Canada rejected on Wednesday the US security concerns about its fast-tracked resettlement of a number of Syrian refugees, as the US Senate in Washington is preparing to discuss the potential effect of the plan for America.
Canada's Public Safety Minister Ralph Goodale told the parliament, "We have put in place layers of security activity to ensure that our refugee initiative with respect to Syria can be successful."
"The program is working well and indeed it will resolve in something that Canadians can be very, very proud of," he said in reply to questions regarding why the Ottawa government refused an invitation to appear before the US Senate hearing.
The US congressional panel will gather next Wednesday to evaluate "Canada's Fast-Track Refugee Plan: Unanswered Questions and Implications for US National Security."
It is planning to hear from a Toronto immigration lawyer who has slammed Canada's plan, identifying as being unrealistic.
Goodale stated that the US authorities have been broadly informed on Canada's refugee resettlement plan "and they understand exactly the layers of security screening that are in place," involving UN procedures over asylum seekers, gathering of biometrics and controls against security databases.
A spokeswoman for Canada's foreign affairs minister also said, "We have emphasized and will continue to emphasize the integrity and robustness of our approach to the selection and screening of the Syrian refugees under consideration."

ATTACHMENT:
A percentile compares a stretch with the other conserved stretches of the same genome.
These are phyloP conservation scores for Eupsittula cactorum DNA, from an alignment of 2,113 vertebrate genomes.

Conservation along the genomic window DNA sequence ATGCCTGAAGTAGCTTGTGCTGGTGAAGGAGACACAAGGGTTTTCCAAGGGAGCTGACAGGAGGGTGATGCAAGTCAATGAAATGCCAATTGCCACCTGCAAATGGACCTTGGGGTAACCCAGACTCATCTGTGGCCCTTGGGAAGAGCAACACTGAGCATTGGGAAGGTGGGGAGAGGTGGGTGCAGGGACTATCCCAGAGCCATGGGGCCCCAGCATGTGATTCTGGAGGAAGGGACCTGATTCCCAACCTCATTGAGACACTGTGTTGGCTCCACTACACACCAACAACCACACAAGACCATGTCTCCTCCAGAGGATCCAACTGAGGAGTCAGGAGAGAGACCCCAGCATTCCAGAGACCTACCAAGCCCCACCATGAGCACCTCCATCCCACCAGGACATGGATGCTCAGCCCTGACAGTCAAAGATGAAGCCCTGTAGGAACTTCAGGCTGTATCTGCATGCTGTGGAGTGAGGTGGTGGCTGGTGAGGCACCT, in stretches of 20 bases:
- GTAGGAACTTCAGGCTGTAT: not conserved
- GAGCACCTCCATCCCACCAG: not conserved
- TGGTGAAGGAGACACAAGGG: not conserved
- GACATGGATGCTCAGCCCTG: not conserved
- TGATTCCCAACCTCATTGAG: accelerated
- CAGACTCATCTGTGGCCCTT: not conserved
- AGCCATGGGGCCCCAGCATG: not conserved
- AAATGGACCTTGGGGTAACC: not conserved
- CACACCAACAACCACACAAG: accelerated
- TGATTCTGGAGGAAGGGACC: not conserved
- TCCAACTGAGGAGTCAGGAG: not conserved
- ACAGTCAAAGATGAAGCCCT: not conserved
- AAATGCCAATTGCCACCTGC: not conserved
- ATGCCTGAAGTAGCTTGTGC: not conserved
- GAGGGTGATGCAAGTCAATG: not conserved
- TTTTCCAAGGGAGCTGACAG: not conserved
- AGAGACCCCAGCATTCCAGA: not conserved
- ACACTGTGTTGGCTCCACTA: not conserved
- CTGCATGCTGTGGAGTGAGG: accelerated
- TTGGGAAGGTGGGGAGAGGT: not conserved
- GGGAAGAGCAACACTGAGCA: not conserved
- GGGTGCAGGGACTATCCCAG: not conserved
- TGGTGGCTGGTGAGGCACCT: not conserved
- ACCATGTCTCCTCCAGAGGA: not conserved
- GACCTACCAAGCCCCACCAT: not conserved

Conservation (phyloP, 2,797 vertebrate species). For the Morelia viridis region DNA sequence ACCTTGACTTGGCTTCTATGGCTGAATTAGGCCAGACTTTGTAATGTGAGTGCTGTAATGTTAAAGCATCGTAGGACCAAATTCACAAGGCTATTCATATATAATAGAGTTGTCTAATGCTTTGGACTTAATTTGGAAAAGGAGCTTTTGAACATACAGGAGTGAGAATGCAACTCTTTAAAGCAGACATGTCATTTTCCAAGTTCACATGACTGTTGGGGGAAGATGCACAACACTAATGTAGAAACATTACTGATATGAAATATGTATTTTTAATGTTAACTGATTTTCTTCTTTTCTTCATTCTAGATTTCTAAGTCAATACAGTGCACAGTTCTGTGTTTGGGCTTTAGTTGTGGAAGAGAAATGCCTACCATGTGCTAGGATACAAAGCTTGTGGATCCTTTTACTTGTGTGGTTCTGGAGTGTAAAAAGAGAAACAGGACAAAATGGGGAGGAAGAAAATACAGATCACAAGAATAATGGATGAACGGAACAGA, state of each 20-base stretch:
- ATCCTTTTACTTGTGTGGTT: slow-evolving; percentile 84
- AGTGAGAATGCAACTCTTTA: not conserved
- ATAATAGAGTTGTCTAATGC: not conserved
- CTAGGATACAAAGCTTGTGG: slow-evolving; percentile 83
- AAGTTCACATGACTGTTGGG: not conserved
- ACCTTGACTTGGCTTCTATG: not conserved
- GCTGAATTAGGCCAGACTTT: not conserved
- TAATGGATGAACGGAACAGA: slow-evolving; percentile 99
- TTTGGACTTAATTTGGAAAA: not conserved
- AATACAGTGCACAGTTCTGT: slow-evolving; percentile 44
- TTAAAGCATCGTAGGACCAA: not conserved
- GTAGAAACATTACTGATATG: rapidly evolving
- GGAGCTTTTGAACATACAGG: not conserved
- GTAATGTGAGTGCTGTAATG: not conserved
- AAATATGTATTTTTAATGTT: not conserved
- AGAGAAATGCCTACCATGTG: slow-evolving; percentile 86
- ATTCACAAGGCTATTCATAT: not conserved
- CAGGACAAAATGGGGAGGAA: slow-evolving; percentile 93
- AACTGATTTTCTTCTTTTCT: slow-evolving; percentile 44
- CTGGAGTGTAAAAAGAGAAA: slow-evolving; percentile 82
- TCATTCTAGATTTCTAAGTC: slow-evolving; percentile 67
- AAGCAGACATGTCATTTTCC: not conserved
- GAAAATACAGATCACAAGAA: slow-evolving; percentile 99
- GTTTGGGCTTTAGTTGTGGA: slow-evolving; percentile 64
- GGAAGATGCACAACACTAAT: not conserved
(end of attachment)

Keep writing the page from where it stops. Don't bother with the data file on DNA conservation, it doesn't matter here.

Canada's government promised to take in 25,000 Syrian refugees by the end of February. The number is more than double of what US took in up until now.
By the end of Dec. 31, 2015, only 6,000 Syrians had arrived in Canada from camps in Jordan, Lebanon and Turkey.
According to the Canadian government's official website, an additional 5,197 refugee applications have been finalised and 16,347 resettlement applications are in progress.
According to the UN refugee agency figures, more than four million Syrians have fled the war in their country, which started in 2011 and caused the death of at least 260,000 people.